It is advisable to open a year when the price trend is moving from the accumulation stage to the Markup stage or from the distribution stage to the markdown stage. Before opening a trade position, first, confirm the market stage when the Forex pair is ranging. This will enable easy identification of high lows for an accumulation and low highs for the Wyckoff distribution stage. Additionally, it is advisable to perform thorough research on the historic price move to help in clear predictions. 

Another method used by most traders in confirming the Accumulation or Distribution stage is by specifying a spring or shake out, this is the transition price trend condition that always happens between the cycle phases. 

Chart patterns can also be used by traders to specify the accumulation and distribution stage. Probable price action from a chart can help in specifying the transition of price to the markup or a markdown stage. 

Normal trade occurs when the price trend breaks the range and moves toward the predicted direction. For instance, opening a long position when the price breaks through the range through the top level. For the distribution of phase, you can open a short trade when the price trend moves below the support level of the Wyckoff Distribution area.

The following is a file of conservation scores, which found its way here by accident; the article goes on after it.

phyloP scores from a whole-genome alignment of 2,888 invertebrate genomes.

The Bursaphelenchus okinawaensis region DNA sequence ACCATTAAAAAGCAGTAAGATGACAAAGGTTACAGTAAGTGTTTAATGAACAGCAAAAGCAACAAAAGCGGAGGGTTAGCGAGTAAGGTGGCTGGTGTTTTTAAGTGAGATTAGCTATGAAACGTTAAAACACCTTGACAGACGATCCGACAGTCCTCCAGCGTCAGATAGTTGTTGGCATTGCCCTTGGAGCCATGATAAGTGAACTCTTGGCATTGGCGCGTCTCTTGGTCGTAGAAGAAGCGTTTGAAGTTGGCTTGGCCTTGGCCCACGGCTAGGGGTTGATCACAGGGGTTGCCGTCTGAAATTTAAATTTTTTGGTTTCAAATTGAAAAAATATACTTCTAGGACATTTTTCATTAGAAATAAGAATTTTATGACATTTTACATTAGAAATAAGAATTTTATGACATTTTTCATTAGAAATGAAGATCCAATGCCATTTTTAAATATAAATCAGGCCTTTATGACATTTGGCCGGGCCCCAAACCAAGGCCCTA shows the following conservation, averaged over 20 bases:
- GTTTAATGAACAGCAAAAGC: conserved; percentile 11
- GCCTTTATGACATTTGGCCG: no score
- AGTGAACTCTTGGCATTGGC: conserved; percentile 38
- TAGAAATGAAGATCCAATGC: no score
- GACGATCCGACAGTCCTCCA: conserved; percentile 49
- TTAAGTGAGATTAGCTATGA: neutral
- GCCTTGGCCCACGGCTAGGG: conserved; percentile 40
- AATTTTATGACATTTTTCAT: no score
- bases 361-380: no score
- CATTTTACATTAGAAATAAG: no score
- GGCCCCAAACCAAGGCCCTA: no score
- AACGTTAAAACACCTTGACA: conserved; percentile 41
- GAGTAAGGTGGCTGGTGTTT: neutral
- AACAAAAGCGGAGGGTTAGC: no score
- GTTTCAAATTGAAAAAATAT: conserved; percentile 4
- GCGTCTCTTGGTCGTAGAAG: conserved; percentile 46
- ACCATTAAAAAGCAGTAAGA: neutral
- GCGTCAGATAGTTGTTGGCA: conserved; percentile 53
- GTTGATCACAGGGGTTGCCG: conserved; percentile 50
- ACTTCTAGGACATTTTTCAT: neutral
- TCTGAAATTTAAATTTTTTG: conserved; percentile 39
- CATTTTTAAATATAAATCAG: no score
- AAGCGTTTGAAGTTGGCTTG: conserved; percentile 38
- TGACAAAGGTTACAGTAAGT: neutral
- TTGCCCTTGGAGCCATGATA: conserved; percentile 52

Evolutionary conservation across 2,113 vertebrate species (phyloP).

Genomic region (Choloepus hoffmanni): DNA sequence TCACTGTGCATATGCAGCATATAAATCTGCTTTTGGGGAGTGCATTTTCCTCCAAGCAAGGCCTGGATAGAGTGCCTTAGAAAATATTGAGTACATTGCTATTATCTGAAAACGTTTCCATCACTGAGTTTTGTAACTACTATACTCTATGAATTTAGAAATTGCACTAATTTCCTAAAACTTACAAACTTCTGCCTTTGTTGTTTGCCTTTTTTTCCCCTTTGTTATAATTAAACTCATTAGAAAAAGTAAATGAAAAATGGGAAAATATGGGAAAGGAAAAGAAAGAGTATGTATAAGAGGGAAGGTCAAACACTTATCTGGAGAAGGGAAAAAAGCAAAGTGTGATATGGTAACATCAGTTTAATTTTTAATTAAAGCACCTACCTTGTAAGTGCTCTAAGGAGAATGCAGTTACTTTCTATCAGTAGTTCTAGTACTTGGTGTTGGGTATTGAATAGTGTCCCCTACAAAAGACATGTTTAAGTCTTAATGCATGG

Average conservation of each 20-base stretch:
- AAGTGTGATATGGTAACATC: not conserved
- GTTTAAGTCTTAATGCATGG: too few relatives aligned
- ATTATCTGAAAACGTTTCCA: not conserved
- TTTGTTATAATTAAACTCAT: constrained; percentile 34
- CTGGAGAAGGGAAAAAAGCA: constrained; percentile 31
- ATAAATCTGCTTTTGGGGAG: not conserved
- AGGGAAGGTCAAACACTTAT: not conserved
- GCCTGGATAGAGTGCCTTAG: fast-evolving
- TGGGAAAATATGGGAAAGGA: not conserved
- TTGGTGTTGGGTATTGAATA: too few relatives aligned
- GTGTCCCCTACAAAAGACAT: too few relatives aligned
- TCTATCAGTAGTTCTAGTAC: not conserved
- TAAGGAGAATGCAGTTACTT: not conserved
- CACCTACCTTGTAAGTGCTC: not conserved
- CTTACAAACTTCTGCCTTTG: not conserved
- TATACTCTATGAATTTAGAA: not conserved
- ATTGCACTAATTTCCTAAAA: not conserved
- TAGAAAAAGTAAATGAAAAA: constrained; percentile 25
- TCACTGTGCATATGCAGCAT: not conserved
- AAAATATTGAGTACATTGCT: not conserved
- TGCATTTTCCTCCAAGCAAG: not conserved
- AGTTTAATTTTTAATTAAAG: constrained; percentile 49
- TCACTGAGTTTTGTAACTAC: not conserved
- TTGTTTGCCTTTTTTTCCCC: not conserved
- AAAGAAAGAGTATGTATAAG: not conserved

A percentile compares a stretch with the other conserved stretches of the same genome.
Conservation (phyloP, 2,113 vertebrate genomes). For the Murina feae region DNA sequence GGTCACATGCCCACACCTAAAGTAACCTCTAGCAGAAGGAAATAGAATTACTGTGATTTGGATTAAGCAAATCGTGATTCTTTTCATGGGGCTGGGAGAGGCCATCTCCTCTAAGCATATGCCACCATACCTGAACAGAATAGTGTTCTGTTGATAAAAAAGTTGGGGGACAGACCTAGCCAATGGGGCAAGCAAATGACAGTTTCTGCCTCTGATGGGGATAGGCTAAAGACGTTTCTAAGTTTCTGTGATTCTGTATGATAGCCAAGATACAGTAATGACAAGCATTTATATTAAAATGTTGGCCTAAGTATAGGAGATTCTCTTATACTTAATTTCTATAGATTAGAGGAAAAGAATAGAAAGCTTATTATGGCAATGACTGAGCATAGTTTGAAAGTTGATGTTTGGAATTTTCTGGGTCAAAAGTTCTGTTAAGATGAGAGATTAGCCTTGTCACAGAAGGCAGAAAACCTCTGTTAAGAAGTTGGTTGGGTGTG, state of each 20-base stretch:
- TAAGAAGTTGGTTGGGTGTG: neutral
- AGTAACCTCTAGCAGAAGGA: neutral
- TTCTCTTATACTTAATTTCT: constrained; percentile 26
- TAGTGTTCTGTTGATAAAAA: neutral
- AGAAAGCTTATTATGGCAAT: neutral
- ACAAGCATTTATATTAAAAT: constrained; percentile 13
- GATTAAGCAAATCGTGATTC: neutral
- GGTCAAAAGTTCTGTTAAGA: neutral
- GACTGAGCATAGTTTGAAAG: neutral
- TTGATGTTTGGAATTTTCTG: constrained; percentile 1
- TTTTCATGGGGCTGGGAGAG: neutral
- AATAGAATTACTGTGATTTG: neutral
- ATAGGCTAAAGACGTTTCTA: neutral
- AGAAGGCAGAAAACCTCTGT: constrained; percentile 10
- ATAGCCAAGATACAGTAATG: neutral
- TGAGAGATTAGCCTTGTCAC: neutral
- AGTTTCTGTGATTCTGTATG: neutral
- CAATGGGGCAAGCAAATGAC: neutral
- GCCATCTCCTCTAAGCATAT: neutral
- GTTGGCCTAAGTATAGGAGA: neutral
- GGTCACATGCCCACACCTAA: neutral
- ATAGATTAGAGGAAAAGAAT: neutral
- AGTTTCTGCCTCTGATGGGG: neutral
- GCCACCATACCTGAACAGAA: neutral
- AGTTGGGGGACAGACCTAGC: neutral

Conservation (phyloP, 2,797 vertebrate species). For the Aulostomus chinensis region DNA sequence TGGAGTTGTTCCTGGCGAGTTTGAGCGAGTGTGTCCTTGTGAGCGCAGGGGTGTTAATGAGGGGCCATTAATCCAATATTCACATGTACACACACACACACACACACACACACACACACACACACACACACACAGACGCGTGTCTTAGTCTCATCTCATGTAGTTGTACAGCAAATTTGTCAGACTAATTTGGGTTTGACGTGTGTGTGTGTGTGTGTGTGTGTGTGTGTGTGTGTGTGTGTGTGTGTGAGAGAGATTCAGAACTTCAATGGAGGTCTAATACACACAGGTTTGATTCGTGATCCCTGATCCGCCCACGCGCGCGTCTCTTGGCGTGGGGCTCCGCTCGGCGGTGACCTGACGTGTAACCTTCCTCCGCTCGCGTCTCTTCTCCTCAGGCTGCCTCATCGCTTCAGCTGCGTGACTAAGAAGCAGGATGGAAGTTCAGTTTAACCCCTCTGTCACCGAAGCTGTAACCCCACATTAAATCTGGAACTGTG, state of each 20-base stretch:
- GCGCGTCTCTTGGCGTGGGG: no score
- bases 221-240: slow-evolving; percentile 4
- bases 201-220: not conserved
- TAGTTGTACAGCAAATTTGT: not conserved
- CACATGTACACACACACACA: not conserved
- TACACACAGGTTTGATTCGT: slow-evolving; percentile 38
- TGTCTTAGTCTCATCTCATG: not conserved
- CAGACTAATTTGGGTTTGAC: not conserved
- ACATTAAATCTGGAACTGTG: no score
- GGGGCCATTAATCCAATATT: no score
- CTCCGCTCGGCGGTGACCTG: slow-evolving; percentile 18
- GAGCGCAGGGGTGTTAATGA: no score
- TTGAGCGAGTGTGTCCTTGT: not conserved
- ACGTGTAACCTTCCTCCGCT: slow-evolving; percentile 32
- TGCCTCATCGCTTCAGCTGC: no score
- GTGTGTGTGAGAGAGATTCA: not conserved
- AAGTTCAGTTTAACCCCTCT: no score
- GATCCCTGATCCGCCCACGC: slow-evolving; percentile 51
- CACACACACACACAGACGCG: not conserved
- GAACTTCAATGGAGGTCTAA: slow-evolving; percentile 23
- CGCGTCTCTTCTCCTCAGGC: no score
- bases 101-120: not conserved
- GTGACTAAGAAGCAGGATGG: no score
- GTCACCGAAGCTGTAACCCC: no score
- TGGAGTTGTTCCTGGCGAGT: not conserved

Additionally, you should always take note of the trading volume for extra indications that will confirm that your predictions are correct. 

Wyckoff Stop Loss Order

It is important to note, that in Forex Trading, there are no guarantees. This is why it is important to make use of stop loss order when opening a position. When trading a Markup, your stop loss order should be set under the lowest point of the accumulation cycle. When trading a markdown, your stop loss should be set at a point over the highest level during the distribution stage. 

Wyckoff Take Profit

Traders use price action surveys to organize their take profit levels. Let’s take a look at a situation where a Markup trade is used. 

The main indication that the price is moving from a Markup to Distribution is the existence of declining highs on the chart. This incident predicts that a potential sell-off is about to take place.